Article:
The military leaders of Mali have conducted a coup, ousting President Ibrahim Boubacar Keita from power.

The military had had enough: Government corruption, economic mismanagement, the ongoing coronavirus crisis, and the Islamic jihadists’ insurgency have paralyzed and decimated the country’s outlying areas. The military’s frustration was compounded by the poor bad and bad conditions it faces. For better or worse, it decided to act. 

The 15 members of the Economic Community of West African States (ECOWAS) had sent a delegation to try to put together a unity government. But the military wasn’t waiting.

On Tuesday, troops surrounded Keita’s residence firing shots into the air. Keita and the prime minister, Boubou Cisse were soon detained along with other members of the cabinet. Several hours later Keita appeared on ORTM, to announce his resignation. A banner across the bottom of the television screen referred to him as the “outgoing president.”

Keita, wearing a mask to protect himself from the coronavirus, sounded like a man with very limited options. “I wish no blood to be shed to keep me in power,” Keita said. “I have decided to step down from office.”

“If today, certain elements of our armed forces want this to end through their intervention, do I really have a choice?” Keita asked.

“I hold no hatred towards anyone, my love of my country does not allow me to,” he added. “May God save us.”

President Keita was democratically elected in a landslide campaign back in 2013. He was re-elected to a five-year term in 2018. But since then, his once surging popularity had plummeted. The citizens of Mali, disheartened by the deterioration of conditions in the country, had taken to the streets calling for his resignation. 

The military has organized themselves under what they are calling the National Committee for the Salvation of the People. It is led by General Sadio Camarra and Colonel Malick Diaw.

The military has promised new elections and the setup of an interim civilian government despite the international community, including many of the countries with a stake in the security situation in Bamako condemning the coup.

The military went on national television to send its message to the people of Mali. 

Surrounded by troops involved in the coup, spokesman Colonel Major Ismael Wagué, the air force’s deputy chief of staff said, “Our country is sinking into chaos, anarchy, and insecurity mostly due to the fault of the people who are in charge of its destiny.”

“We are keen on the stability of the country, which will allow us to organize general elections to allow Mali to equip itself with strong institutions within the reasonable time limit,” said, Col Wagué. “With you, standing as one, we can restore this country to its former greatness.”

Photo of coup leader Colonel Diaw. (Mali Armed Forces)

“Civil society and political social movements are invited to join us to create together the best conditions for a civil political transition leading to credible general elections for the exercise of democracy through a roadmap that will lay the foundations for a new Mali,” said Wagué.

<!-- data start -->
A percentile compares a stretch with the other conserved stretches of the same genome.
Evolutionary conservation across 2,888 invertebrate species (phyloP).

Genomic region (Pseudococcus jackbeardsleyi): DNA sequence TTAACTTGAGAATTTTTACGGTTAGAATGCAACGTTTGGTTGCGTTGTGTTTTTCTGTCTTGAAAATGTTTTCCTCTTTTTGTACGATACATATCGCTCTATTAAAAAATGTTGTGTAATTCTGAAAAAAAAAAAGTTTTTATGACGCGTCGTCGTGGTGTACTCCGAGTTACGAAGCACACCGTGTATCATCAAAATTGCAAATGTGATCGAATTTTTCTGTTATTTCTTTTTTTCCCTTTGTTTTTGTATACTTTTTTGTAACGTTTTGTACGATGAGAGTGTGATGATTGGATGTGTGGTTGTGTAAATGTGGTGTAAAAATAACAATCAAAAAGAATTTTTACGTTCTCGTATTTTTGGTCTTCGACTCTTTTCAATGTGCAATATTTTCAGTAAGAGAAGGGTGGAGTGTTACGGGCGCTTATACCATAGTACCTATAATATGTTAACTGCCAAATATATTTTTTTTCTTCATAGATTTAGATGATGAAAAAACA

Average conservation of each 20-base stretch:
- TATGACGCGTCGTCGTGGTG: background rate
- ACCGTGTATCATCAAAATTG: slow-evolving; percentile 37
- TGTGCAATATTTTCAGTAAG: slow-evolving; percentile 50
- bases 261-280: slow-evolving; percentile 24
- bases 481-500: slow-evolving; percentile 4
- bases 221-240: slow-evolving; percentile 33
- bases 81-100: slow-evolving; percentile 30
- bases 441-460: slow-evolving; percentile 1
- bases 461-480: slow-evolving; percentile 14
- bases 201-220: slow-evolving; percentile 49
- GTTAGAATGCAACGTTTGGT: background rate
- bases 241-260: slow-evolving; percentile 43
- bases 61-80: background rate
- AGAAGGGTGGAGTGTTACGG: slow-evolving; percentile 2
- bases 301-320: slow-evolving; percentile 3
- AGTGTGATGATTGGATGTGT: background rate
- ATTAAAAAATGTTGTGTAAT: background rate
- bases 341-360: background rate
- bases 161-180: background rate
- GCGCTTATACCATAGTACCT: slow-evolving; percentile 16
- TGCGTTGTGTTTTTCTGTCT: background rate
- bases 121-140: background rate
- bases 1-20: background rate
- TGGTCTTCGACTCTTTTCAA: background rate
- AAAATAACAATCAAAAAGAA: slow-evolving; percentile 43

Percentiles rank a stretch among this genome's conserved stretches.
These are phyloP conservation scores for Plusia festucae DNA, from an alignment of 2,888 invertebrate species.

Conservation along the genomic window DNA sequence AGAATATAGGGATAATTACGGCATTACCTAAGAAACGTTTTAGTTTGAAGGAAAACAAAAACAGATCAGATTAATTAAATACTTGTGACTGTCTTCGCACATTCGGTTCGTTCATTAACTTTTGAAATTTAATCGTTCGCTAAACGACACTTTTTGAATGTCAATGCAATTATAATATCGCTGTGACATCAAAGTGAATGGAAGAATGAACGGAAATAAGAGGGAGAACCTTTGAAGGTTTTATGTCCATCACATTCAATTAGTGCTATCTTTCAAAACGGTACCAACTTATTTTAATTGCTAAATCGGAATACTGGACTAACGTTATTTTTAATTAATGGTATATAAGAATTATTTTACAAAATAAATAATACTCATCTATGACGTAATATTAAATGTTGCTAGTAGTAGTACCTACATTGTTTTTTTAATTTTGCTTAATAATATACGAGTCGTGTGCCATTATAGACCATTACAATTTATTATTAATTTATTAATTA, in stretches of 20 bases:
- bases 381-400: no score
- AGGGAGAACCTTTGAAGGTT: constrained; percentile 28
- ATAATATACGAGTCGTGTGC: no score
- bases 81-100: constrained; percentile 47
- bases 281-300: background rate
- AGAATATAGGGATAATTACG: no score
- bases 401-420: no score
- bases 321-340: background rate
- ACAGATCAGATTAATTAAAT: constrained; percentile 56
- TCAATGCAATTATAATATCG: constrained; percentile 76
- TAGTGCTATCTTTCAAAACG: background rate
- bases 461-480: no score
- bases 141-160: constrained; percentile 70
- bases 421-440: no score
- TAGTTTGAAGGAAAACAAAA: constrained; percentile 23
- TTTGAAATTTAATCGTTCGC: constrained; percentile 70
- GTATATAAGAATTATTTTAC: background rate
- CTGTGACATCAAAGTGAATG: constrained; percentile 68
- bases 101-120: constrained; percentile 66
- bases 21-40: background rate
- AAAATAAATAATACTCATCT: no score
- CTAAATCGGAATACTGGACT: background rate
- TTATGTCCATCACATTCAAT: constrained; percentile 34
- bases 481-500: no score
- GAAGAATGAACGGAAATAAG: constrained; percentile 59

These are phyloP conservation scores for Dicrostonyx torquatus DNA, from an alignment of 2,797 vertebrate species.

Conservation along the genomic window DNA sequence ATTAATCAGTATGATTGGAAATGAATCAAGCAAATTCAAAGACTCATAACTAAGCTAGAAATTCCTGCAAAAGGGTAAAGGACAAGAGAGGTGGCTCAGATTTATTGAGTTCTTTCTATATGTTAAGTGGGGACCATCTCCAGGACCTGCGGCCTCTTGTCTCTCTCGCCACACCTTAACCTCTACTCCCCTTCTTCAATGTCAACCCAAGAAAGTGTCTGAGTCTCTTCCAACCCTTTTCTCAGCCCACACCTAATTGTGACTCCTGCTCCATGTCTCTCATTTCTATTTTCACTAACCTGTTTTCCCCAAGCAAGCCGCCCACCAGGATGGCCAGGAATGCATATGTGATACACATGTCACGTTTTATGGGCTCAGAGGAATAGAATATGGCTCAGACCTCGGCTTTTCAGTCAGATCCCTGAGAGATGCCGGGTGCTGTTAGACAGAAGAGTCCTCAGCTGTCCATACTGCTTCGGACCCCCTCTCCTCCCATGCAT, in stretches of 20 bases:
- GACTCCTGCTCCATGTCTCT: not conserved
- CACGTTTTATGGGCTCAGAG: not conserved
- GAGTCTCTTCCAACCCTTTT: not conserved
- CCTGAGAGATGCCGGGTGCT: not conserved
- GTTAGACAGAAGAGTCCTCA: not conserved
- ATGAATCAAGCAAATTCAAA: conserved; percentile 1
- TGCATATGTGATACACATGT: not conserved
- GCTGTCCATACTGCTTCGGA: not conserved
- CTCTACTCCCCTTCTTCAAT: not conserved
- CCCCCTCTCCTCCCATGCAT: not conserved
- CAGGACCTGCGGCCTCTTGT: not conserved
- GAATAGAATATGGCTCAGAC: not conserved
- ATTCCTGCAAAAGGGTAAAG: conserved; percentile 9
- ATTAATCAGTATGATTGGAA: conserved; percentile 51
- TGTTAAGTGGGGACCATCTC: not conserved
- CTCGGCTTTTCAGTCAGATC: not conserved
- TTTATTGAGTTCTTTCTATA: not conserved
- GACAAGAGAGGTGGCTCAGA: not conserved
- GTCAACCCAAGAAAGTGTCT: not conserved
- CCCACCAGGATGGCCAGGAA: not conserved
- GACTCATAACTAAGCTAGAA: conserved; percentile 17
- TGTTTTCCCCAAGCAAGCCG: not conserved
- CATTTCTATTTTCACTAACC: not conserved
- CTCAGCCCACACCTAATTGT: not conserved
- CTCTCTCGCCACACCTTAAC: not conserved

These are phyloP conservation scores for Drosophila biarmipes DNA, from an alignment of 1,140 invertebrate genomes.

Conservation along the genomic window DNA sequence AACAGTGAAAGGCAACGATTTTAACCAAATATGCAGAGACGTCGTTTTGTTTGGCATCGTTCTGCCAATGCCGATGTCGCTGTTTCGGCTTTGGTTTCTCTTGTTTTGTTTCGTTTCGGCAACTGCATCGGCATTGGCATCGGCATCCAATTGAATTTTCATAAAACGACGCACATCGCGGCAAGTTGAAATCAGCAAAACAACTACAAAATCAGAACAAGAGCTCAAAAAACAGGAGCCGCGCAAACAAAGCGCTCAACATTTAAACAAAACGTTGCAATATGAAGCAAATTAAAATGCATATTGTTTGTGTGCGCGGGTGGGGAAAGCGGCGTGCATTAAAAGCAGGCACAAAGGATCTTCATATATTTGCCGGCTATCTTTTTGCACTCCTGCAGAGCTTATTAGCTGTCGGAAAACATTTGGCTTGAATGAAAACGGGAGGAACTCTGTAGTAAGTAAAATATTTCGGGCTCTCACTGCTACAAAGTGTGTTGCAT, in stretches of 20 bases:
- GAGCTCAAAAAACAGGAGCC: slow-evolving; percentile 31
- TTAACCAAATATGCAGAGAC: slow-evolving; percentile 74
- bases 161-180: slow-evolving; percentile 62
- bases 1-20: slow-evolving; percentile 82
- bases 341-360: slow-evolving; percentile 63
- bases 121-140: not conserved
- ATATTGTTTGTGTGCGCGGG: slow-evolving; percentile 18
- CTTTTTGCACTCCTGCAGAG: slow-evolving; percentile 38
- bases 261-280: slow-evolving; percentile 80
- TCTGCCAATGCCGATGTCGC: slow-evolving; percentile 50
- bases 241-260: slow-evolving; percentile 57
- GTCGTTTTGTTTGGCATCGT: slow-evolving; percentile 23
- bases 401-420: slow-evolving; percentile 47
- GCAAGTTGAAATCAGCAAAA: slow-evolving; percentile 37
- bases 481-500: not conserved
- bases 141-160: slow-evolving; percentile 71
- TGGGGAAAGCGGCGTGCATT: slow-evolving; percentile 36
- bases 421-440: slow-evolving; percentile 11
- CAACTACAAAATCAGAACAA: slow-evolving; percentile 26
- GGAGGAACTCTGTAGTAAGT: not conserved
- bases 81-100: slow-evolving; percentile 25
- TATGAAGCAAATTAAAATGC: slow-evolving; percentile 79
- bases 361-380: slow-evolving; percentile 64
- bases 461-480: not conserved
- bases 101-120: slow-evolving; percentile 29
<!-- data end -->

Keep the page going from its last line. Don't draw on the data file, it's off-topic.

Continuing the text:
“As of today, all air and land borders are closed until further notice. A curfew is in place from 09:00 to 17:00 until further notice,” he added.

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France, which once held Mali as a colony and has come to its aid during the Islamic insurgency, deploying over 5,100 troops in the country, condemned the coup. 

French foreign minister Jean Yves Le Drian urged soldiers to return to their barracks. His call was quickly repeated by the United Nations and the African Union. The U.S. envoy to the Sahel, J. Peter Pham, tweeted that the U.S. was “opposed to all extra-constitutional changes of government.”

The U.N. Security Council had a closed meeting on Wednesday afternoon to discuss the unfolding situation in Mali, where the U.N. has a 15,600-strong peacekeeping mission.

Many Malian citizens are quite apprehensive about what is taking place now, because of similar events eight years ago, when another army mutiny started from the same camp. Amadou Toumani Touré, the president at the time, was forced to resign by the military after a series of victories by an alliance of jihadists and Tuareg separatists.

The Islamic jihadists, some allied with al-Qaeda and later with the Islamic State, had imposed a vicious and intolerant rule in the areas they occupied during the initial 2012 insurgency. Beheadings, mutilations, rapes, and arbitrary imprisonments ran rampant. Many of Mali’s historic sites, were destroyed, and literature — including invaluable manuscripts in Timbuktu — were burned by jihadists intent on erasing history and creating a new one.

The jihadists had overrun most of the country, including Timbuktu in the north, and were threatening to seize Bamako. The French and other allied African forces intervened in Operation Serval with 4,000 troops, helicopter gunships, and artillery and quickly pushed them back. 

But al-Qaeda and ISIS, as we’ve seen elsewhere, are a resilient bunch. They have since reorganized, regrouped, and have been waging a bloody insurgency. The insurgency has spread westward and south. 

U.S. Africa Command (AFRICOM) said, in reference to Tuesday’s coup, that it was “aware of the events in Mali.” The U.S. has a limited number of personnel in Mali, who primarily perform counter-terrorism activities with local and international partners.

“All U.S. service members are accounted for. We will continue to monitor this situation,” AFRICOM said in a statement.